8 Reasons Why Mosquitoes May Love You More Than Other People
Have you ever been outside in the summertime with a group of people and you were just getting tore up by mosquitoes and literally no one else was getting bit?
This seems to happen to me all the time. Am I just "juicier" to mosquitoes' taste buds? Is my blood more delicious to them?
I've always thought there has to be something to my theory. There must be some scientific evidence to prove that I have something in me that mosquitoes love more than in other people.
Well, it appears that there is a whole bunch of science to this.
For starters, the female mosquito uses blood to feed her young. She can fly approximately 1.5 miles per hour, searching for carbon dioxide. And she's armed with nerve cells with specialized receptors that can detect carbon dioxide from our exhalations as far as 160 feet away.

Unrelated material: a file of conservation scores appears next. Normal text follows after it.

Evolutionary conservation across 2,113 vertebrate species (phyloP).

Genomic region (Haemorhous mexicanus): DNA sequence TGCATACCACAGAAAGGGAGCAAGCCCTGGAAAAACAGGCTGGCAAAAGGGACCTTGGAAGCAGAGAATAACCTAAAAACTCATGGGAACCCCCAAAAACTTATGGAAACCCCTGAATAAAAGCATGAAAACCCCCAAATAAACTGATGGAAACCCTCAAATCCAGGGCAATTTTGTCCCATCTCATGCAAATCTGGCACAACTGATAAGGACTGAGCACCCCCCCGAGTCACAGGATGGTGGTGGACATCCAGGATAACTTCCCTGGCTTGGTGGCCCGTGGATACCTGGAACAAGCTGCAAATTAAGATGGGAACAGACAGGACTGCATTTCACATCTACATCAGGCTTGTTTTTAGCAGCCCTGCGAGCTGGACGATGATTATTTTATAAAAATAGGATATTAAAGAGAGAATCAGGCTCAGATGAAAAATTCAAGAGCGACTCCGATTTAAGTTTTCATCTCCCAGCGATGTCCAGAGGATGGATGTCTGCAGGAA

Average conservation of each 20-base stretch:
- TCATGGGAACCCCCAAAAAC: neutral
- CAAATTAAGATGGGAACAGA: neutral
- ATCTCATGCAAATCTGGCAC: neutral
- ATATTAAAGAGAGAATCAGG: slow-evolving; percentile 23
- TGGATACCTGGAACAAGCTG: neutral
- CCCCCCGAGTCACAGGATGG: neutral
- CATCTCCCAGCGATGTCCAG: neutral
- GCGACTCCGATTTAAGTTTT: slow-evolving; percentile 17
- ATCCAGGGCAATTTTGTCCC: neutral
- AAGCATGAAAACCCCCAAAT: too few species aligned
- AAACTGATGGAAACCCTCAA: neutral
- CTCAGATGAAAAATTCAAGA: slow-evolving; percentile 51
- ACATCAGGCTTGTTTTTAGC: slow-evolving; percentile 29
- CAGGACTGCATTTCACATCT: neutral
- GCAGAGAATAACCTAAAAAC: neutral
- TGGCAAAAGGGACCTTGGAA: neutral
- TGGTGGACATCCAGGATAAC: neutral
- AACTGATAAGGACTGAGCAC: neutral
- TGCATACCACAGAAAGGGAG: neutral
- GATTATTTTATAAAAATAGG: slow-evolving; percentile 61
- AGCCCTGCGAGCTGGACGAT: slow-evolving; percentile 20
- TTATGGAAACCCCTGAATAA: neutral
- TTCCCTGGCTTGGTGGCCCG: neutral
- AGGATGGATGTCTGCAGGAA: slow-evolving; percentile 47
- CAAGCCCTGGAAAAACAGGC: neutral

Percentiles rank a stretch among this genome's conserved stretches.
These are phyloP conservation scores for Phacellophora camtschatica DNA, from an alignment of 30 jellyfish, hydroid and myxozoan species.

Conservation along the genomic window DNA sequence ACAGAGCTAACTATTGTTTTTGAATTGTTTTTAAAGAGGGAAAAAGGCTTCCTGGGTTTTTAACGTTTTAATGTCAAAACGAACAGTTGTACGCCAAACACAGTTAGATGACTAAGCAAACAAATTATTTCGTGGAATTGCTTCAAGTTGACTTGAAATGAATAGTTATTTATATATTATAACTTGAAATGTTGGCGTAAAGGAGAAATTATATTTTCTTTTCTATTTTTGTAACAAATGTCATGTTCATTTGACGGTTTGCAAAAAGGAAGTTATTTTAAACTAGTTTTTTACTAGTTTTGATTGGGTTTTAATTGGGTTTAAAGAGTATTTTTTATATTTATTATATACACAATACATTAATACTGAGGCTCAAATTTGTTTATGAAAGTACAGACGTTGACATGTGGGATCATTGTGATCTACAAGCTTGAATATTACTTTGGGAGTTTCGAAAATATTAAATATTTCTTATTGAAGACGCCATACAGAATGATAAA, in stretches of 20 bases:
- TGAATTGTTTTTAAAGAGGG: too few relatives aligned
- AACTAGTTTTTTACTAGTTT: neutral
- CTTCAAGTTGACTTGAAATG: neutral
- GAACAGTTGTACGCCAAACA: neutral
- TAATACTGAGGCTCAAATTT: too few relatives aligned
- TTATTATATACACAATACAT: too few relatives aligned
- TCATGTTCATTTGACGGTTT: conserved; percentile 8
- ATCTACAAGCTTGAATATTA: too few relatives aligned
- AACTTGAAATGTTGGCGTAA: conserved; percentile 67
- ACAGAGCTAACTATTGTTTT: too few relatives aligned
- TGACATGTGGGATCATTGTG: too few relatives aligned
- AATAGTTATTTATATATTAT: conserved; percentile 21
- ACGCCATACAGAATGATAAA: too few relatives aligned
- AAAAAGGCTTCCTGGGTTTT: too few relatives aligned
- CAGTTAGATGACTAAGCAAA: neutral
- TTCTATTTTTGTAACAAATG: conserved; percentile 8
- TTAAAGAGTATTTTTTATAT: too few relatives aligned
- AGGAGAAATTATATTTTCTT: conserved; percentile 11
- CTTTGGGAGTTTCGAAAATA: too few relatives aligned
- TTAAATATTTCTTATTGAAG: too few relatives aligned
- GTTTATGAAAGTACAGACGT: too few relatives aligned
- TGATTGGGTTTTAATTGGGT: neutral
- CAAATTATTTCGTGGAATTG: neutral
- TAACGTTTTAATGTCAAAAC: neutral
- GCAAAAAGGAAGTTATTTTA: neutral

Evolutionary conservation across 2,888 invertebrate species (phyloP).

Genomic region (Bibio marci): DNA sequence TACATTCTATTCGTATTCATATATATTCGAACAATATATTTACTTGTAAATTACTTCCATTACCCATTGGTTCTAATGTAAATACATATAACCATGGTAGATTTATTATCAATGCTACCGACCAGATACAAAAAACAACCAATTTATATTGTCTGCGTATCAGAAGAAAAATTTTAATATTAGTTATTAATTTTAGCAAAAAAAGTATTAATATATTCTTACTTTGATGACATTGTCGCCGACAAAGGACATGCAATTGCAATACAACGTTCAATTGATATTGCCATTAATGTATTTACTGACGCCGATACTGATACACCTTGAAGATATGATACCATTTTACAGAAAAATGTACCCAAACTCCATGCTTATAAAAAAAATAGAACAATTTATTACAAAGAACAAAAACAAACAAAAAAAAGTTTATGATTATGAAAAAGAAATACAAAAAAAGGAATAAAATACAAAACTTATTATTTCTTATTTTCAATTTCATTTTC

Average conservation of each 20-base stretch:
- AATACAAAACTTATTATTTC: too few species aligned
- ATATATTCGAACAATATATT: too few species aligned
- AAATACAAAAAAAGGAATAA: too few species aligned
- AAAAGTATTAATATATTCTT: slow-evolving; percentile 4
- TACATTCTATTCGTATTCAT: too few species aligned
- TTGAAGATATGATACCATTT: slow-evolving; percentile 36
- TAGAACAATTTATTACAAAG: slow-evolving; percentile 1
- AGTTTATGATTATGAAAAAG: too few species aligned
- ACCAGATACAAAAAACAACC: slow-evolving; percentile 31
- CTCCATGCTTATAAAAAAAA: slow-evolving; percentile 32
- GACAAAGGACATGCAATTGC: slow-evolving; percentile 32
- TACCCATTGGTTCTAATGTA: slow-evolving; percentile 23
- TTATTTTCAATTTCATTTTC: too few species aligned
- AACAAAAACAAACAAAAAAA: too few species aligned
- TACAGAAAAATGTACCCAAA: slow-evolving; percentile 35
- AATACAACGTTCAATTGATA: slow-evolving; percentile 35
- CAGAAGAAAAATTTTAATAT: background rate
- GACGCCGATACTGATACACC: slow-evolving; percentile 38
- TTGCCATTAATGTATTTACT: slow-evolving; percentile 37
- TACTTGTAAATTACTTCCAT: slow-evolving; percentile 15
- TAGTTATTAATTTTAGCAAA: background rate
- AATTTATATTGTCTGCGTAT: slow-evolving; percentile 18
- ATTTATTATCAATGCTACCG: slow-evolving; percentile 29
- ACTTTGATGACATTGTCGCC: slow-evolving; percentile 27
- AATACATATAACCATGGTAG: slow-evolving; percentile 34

Once she hones in on your carbon dioxide plume and gets within eight inches of your body, she will sense your body's heat and moisture, along with other chemicals that include ammonia, butanol, and lactic acid. A mosquito can detect more than 100 human odors.
Now, given this background, what makes some of us more attractive than others?
Research has shown that mosquitoes tend to be attracted to people for the following eight reasons.
This explains a lot for me. I drink, have a consistently higher body temperature and I like wearing dark clothing.
Good thing I'm not pregnant!